Drug maker GlaxoSmithKline has been fined $492 million for bribing doctors and health officials in China. The Chinese court also sentenced the company’s former China manager, Briton Mark Reilly, and four Chinese co-defendants to prison. These sentences have been postponed, however, because ‘the defendants confessed’. The fine is the largest such penalty ever imposed by a Chinese court and stems from an allegation that almost half a billion dollars was channelled through a travel agency for use by GSK sales people.

Reilly was accused by police of operating a “massive bribery network.” He allegedly ordered GSK sales teams to pay doctors, hospital officials and health institutions to use GSK’s drugs.

Glaxo has already stated it will pay the fine. It has also stated that it will review its incentive schemes and reduce its involvement with healthcare professionals.

“We have and will continue to learn from this,” said CEO Sir Andrew Witty in an official statement. Glaxo has previously stated that the actions, which apparently started in 2009, took place without its knowledge.

We have previously reported that a private investigator, Briton Peter Humphrey had been jailed in China. Hired by GSK, he was accused of illegally trafficking personal data. GSK said Humphrey was hired to look into a security breach, not bribery. But apparently Humphrey had reported that the bribery allegations were true.

However, GSK announced in June 2013 that a four-month investigation of bribery allegations had found no wrong doing.

GSK paid the largest ever fine of $3 billion for similar offences in the USA and still faces similar charges in other countries such as Poland and Jordan.

Other drug companies now face similar scandals in China.

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Pfizer settles to avoid bribery court case

Next time the Americans complain about a British firm bribing foreign officials, remember this:

American Pharmaceutical giant Pfizer has agreed to pay a $60 million fine to settle charges filed against the company alleging illegal bribery. According to CNN Money, both Pfizer and Wyeth, the latter of which has since merged with Pfizer, paid off foreign officials in Europe and Asia to speed up drug approvals, and give preference to Pfizer drugs in their countries’ public health programs, which in turn generated billions of dollars for the world’s largest drug company.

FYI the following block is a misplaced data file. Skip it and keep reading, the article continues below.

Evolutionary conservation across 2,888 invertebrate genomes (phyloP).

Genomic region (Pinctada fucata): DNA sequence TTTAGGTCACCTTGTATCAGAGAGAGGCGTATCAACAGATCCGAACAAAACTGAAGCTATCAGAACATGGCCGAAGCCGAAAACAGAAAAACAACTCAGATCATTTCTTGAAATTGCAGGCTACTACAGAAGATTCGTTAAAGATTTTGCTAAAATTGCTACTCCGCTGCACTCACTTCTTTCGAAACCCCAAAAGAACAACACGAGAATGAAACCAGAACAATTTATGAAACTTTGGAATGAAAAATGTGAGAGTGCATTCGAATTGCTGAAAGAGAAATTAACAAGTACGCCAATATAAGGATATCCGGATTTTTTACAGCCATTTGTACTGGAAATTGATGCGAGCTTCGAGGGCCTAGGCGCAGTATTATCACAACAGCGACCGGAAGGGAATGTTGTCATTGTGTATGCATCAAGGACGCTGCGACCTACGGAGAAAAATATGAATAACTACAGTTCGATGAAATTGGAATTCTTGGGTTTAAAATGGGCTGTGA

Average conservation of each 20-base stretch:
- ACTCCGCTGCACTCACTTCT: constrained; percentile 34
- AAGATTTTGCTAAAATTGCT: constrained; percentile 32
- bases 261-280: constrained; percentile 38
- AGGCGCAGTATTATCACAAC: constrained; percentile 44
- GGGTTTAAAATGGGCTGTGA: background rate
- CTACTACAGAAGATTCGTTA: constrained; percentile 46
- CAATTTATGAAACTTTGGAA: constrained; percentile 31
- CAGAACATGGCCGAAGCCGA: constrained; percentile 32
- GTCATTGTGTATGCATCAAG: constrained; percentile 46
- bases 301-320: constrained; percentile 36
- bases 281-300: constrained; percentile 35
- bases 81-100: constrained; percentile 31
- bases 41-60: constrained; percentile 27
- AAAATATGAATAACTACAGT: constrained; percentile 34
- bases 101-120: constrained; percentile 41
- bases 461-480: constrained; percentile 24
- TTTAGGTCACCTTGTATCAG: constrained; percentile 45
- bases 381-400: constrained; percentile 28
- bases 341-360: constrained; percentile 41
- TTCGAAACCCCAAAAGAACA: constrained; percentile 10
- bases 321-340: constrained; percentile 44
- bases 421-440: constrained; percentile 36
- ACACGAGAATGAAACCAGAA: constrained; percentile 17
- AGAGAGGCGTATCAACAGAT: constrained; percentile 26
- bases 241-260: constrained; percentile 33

“Corrupt pay-offs to foreign officials in order to secure lucrative contracts creates an inherently uneven marketplace and puts honest companies at a disadvantage,” said James McJunking of the FBI’s Washington, D.C., field office in a statement concerning the case.

According to the U.S. Securities and Exchange Commission (SEC) (http://www.sec.gov/), which will receive a $45 million cut of the settlement, Pfizer was in direct violation of the Foreign Corrupt Practices Act (FCPA) when it illegally boosted its profits by bribing doctors and public health officials in Bulgaria, China, Croatia, the Czech Republic, Italy, Kazakhstan, Russia, and Serbia. Pfizer officials allegedly rewarded doctors in these countries with cash and vacations to prescribe more Pfizer drugs.

In China, for instance, Pfizer officials rewarded government physicians who prescribed large amounts of the company’s medications by inviting them to meetings and conferences with “extensive entertainment activities,” according to the SEC.

In Croatia, government doctors were given a portion of the proceeds from Pfizer’s sales of drugs to the doctors’ own institutions, said the agency.

In Bulgaria, local Pfizer representatives spent $28,000 to invite government doctors on “incentive trips” to Greece, as a reward for the physicians who were the biggest prescribers of Pfizer’s products, Pfizer admitted according to the Justice Department filing. They also paid $17,000 to send doctors to medical conferences, again in exchange for commitments to prescribe Pfizer drugs.

Apparently, knowing that it could get caught, Pfizer attempted to hide these illicit transactions by burying them in accounting records as business expenses – bribes were entered into the books in such a way as to make them appear as travel expenses, training costs, freight charges, and entertainment.

According to Bloomberg (http://investing.businessweek.com/research/stocks/earnings/earnings.asp?ticker=PFE) 2012 revenue for Pfizer was $59 billion. $60 million is chickenfeed.





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